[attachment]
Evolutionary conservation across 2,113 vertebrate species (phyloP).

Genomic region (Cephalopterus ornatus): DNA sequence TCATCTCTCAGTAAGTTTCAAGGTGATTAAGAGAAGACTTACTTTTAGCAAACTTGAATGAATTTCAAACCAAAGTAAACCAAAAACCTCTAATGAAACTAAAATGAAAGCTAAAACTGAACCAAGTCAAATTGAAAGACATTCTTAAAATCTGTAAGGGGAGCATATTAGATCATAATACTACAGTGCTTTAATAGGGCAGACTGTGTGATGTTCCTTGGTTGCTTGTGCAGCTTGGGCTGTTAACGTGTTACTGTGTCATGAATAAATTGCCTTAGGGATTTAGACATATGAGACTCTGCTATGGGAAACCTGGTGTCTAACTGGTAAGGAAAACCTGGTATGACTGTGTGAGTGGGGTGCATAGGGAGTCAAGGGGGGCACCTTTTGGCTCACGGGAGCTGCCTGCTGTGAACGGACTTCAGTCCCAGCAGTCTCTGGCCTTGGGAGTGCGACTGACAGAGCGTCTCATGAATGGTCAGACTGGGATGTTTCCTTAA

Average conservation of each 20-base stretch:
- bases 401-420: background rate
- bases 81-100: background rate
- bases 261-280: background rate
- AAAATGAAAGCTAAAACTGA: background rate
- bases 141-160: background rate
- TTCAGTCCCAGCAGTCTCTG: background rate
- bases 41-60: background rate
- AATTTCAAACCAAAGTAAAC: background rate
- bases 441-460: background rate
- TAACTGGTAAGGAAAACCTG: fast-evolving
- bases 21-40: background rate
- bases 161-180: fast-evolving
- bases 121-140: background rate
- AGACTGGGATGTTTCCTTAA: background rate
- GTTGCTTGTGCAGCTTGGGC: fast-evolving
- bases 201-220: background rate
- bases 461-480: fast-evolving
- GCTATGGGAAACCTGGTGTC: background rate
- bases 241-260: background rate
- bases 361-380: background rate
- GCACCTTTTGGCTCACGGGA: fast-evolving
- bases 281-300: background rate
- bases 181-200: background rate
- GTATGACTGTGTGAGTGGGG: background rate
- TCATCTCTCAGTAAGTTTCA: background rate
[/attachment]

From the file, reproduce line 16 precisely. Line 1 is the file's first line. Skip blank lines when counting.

- bases 121-140: background rate